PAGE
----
Essay by LadyJ4302High School, 10th gradeA+, October 2005

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Jews could be found in all walks of life, farmers, tailors, seamstresses, factory hands, accountants, doctors, teachers, and small-business owners. Many children ended their schooling early to work in a craft or trade; others looked forward to continuing their education at the university level. Whatever their differences, they all had one thing in common, by the 1930s, with the rise of the Nazis to power in Germany, they all became potential victims, and their lives were forever changed. However, Jewish misfortunes did not begin in Germany with the rise of Adolf Hitler and the Nazis. For centuries, the country had harbored strong anti-Jewish feelings. However, they were intensified in the Nazi era until theses feelings erupted in a frenzy of brutality and genocide.

Throughout history Jews have faced prejudice and discrimination. Driven out of present-day Israel nearly two thousand years ago by the Romans, they spread throughout the globe and tried to keep a firm hold onto their unique beliefs and culture while living as a minority (World Book Encyclopedia (H) 256a).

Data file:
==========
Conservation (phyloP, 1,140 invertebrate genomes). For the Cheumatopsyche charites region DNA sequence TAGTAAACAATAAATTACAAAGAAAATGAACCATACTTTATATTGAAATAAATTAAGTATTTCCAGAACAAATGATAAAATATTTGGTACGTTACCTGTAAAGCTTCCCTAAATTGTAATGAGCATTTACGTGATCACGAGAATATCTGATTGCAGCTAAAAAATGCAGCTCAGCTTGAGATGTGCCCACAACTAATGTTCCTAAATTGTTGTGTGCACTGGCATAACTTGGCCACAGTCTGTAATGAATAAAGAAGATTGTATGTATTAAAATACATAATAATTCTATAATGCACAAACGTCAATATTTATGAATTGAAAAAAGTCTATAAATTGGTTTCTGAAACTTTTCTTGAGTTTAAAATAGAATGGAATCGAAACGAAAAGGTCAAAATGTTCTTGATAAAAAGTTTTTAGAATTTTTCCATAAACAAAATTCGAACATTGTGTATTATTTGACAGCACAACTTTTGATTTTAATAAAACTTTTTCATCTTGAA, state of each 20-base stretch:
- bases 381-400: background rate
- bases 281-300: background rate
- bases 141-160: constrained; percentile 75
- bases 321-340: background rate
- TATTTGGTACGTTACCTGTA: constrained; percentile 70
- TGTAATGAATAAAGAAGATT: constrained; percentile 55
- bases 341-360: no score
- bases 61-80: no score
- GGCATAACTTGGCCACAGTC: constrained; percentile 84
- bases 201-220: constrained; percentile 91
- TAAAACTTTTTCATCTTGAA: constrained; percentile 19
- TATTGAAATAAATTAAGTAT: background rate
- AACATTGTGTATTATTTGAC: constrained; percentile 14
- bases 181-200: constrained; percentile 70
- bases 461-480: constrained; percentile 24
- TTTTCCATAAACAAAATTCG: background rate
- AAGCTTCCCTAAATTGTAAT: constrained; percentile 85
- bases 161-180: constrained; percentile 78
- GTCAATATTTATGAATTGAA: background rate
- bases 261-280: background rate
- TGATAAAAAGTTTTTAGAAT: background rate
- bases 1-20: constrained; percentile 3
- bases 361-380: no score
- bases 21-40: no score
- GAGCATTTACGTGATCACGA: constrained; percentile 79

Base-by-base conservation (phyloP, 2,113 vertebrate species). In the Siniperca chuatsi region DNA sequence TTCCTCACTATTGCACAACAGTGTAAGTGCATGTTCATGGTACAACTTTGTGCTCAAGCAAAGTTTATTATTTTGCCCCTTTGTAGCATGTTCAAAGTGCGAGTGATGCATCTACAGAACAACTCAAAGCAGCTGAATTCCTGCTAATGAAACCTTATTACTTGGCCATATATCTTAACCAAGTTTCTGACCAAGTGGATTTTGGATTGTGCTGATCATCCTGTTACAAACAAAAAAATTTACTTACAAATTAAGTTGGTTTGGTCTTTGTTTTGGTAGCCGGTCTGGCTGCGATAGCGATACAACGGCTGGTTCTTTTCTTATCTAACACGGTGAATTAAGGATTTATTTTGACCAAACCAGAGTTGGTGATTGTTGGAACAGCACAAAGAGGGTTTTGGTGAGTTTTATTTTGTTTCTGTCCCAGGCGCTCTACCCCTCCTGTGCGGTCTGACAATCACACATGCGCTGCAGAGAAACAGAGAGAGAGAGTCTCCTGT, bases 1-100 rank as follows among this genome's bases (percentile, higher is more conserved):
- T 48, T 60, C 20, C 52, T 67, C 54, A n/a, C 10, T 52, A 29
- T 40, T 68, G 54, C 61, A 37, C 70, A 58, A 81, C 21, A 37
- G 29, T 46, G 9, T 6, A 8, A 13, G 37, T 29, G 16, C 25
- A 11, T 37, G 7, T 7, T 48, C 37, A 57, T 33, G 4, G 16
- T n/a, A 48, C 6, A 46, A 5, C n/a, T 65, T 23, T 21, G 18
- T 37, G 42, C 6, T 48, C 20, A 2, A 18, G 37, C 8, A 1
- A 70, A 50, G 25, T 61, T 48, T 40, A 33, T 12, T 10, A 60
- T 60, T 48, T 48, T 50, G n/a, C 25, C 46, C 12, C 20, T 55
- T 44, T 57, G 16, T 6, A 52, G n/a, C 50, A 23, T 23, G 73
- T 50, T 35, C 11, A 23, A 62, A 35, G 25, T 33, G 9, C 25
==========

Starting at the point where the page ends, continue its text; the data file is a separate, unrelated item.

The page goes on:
In some countries Jews were welcomed, and they enjoyed long periods of peace with their neighbors. In European societies where the population was primarily Christian, Jews found themselves increasingly isolated as outsiders. Jews do not share the same Christian belief that Jesus is the Son of God or the Messiah, and many Christians considered this refusal to accept Jesus' divinity as arrogant. Not to mention how they "arrogantly boast that they are the chosen people" (HaTorah n.p.). Many Christians also believed that the Jews were to blame for the death of Jesus. For centuries the church taught that the Jews were responsible for Jesus' death. Not only were there religious conflicts, but there were economic ones too. (World Book Encyclopedia (A) 558)

Society placed restrictions on Jews, interdicted...